In the present study we found evidence of child, family, and school resources for mental health resilience, as well as indication that these resources were interrelated. Furthermore, in some cases the effects of particular resources were diminished when several resources were considered together in multivariate analyses. Such findings suggest that future resilience studies should examine the possible mediating processes by which resource factors exert their effects on mental health [81,132]. For example, Luthar and Brown [132] assert that “relationships lie at the roots of resilience … the presence of support, love, and security fosters resilience in part by reinforcing people’s innate strengths” (p.947). The resilience residuals methodology in combination with multiple-groups resilience methodology provides a valuable platform for the examination of meditational pathways and processes at play between the resource factors in their prediction of resilient outcomes. Because resources found to catalyse the development of other resources are most likely to have the greatest benefits within interventions, information generated from such studies may provide valuable insight into which resource factors should be prioritised within intervention strategies [81,132].

Conclusion

In drawing the findings from this multiple-methodology study together, the many internal child and external environmental resources for child mental health resilience identified in this study reinforces that early intervention strategies developed will need to be multifaceted in order to address the complexities of the development of childhood resilience. Boosting positive child-adult relationships, self-concept and self-control as resources in early childhood may hold promise for helping children establish a firm foundation that will carry them forward into healthy futures, regardless of what adverse family circumstances come their way.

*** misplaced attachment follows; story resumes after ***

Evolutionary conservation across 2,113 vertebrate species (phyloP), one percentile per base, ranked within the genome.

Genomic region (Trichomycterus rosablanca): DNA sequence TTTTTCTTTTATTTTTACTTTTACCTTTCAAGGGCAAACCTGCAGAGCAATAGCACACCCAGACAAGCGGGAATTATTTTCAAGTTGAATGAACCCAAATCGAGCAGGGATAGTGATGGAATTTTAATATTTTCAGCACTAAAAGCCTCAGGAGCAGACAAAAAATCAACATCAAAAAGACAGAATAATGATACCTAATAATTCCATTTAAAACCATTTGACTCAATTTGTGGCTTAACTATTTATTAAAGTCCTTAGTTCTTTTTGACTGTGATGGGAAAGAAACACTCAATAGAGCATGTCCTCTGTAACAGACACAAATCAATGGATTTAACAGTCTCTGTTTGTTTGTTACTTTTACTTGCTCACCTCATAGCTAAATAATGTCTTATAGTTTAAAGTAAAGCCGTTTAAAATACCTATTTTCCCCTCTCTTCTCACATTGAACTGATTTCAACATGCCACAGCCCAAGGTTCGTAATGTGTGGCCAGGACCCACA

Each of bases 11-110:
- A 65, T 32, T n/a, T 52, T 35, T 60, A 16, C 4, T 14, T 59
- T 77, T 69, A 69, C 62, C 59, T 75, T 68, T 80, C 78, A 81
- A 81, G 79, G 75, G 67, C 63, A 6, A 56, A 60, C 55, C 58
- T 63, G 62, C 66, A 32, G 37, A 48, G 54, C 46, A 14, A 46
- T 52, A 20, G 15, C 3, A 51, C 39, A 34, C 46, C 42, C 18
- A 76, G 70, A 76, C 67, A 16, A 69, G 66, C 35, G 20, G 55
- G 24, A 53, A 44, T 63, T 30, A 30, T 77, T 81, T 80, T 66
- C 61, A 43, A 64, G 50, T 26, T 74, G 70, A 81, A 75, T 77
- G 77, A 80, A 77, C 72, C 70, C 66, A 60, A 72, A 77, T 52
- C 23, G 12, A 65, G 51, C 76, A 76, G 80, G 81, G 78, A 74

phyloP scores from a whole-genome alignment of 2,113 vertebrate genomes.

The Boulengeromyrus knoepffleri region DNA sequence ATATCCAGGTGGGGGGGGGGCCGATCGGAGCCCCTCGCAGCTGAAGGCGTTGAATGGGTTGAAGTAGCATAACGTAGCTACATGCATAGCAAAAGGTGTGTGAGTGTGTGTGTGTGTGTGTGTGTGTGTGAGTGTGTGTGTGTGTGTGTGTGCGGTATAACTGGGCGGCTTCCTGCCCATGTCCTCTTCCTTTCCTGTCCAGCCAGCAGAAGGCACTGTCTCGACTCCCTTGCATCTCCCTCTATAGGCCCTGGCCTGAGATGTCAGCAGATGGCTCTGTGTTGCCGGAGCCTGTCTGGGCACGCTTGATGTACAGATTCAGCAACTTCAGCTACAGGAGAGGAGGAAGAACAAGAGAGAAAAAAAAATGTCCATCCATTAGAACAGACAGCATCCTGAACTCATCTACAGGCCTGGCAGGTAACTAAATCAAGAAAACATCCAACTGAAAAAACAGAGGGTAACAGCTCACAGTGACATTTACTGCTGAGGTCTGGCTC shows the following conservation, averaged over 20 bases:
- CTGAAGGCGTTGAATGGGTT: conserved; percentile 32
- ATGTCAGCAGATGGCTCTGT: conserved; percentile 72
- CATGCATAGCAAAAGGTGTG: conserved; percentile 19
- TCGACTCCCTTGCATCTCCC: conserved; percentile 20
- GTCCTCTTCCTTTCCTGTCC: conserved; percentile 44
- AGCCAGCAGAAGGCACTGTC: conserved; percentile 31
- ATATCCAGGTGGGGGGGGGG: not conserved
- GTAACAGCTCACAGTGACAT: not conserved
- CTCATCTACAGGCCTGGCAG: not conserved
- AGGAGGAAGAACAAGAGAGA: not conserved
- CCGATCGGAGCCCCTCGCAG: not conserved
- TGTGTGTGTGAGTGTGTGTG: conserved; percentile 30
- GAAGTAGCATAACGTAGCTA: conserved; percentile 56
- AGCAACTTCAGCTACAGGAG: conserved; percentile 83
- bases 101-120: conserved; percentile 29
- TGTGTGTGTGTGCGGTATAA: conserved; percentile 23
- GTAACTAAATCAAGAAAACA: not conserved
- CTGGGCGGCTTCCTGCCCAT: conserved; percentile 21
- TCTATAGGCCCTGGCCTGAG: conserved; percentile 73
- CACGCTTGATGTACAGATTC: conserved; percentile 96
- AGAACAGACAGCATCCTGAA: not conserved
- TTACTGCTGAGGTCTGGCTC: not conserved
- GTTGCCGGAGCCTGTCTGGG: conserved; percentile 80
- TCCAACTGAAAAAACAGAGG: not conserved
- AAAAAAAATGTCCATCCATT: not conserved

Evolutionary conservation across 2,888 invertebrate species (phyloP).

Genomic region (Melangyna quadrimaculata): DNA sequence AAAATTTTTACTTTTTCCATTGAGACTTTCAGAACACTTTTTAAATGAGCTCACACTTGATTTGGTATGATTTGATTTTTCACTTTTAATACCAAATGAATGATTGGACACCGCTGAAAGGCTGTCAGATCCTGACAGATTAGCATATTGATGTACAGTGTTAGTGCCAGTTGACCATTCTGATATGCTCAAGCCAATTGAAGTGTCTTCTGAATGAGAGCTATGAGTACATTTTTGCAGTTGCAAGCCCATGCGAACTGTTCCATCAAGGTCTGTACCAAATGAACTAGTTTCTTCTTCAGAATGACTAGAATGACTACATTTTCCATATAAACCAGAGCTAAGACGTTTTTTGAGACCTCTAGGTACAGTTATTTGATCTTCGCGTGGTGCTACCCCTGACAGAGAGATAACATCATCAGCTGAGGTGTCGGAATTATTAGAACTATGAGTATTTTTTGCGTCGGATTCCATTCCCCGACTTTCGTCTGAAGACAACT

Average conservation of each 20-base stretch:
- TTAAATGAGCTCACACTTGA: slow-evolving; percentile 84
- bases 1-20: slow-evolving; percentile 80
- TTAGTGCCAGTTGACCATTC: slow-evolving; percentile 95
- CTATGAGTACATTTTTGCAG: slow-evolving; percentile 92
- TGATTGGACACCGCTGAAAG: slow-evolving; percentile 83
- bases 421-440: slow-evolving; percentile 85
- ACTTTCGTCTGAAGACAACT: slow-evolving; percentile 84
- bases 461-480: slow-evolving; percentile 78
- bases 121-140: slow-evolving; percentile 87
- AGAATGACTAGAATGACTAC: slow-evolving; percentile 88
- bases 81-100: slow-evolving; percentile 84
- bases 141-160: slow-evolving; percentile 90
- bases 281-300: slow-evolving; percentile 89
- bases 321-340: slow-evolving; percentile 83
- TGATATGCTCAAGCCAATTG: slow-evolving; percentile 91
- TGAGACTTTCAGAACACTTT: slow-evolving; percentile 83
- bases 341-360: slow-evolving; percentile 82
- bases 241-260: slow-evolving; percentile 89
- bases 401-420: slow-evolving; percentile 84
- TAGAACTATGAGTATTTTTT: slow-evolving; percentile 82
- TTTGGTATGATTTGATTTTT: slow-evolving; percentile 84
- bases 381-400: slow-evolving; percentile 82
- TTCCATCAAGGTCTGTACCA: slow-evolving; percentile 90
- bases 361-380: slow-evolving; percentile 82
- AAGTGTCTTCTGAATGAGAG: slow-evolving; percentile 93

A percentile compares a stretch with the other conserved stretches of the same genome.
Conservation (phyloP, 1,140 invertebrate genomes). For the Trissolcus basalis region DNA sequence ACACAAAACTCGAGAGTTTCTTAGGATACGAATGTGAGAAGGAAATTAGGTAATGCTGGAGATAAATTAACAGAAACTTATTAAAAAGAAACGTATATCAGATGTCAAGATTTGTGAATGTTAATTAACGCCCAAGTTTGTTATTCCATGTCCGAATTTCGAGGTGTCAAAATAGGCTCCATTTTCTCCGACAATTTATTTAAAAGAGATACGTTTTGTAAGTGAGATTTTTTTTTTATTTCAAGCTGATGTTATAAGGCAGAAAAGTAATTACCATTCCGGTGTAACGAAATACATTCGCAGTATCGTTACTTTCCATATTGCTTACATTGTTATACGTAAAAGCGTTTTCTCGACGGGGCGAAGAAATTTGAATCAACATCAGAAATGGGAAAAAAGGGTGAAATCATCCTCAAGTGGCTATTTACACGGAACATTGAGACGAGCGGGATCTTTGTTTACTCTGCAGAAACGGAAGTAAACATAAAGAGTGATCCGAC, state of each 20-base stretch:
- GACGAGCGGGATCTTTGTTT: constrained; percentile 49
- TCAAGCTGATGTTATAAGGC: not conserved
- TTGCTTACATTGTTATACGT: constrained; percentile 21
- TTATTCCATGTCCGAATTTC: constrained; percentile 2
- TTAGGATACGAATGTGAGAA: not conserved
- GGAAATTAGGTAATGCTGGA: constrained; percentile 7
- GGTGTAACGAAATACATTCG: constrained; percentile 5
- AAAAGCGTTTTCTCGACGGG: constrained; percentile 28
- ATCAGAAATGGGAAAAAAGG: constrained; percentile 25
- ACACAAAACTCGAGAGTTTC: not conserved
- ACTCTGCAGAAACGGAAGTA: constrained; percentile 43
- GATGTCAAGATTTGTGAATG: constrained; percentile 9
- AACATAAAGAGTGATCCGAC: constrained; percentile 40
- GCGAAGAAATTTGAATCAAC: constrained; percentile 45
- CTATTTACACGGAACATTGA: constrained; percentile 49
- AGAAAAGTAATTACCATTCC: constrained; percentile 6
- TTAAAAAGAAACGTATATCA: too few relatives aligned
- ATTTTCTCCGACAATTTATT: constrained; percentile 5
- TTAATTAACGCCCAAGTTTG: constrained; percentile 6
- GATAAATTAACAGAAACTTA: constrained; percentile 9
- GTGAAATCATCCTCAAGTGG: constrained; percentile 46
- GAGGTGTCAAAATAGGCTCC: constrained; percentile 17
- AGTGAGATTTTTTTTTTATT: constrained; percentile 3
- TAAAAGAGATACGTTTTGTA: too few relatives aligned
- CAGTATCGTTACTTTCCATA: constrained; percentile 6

Endnotes

aPreschool is a government-funded programme which is available to all four year-old children in the year immediately prior to commencing formal schooling. In this 12 month period, 11 to 15 hours per week of preschool education is provided free of charge. While attending preschool in South Australia is not compulsory, most children do: approximately 93% of eligible four year olds attended government-funded state preschools in South Australia from 2006–2007 [133].

bChildren were tracked regardless of their school destination and were attending 92 different schools across Australia. The majority (69%) were attending government schools in the same district that they had attended preschool. Schools with less than 5 participating children were directly sent teacher surveys by mail.

cWe also conducted analyses including children within the ‘middle’ groups, to enable more direct comparison between resilience methods by using the same sample size. However, results were almost identical to those that did not include the ‘middle’ group. For ease of presentation, only the results for the 4 extreme groups are reported here.

dWe also tested models including both parent-reported and teacher-reported self-concept and self-control as predictor variables of SDQ difficulties, in addition to the informant-specific models presented here. The addition of both informants on these predictor variables and their interaction terms made little improvement to the variance explained in the models (R2 increases of .005 and .005 for parent-reported and teacher-reported child SDQ difficulties respectively), and made very little change to the size of most β coefficients.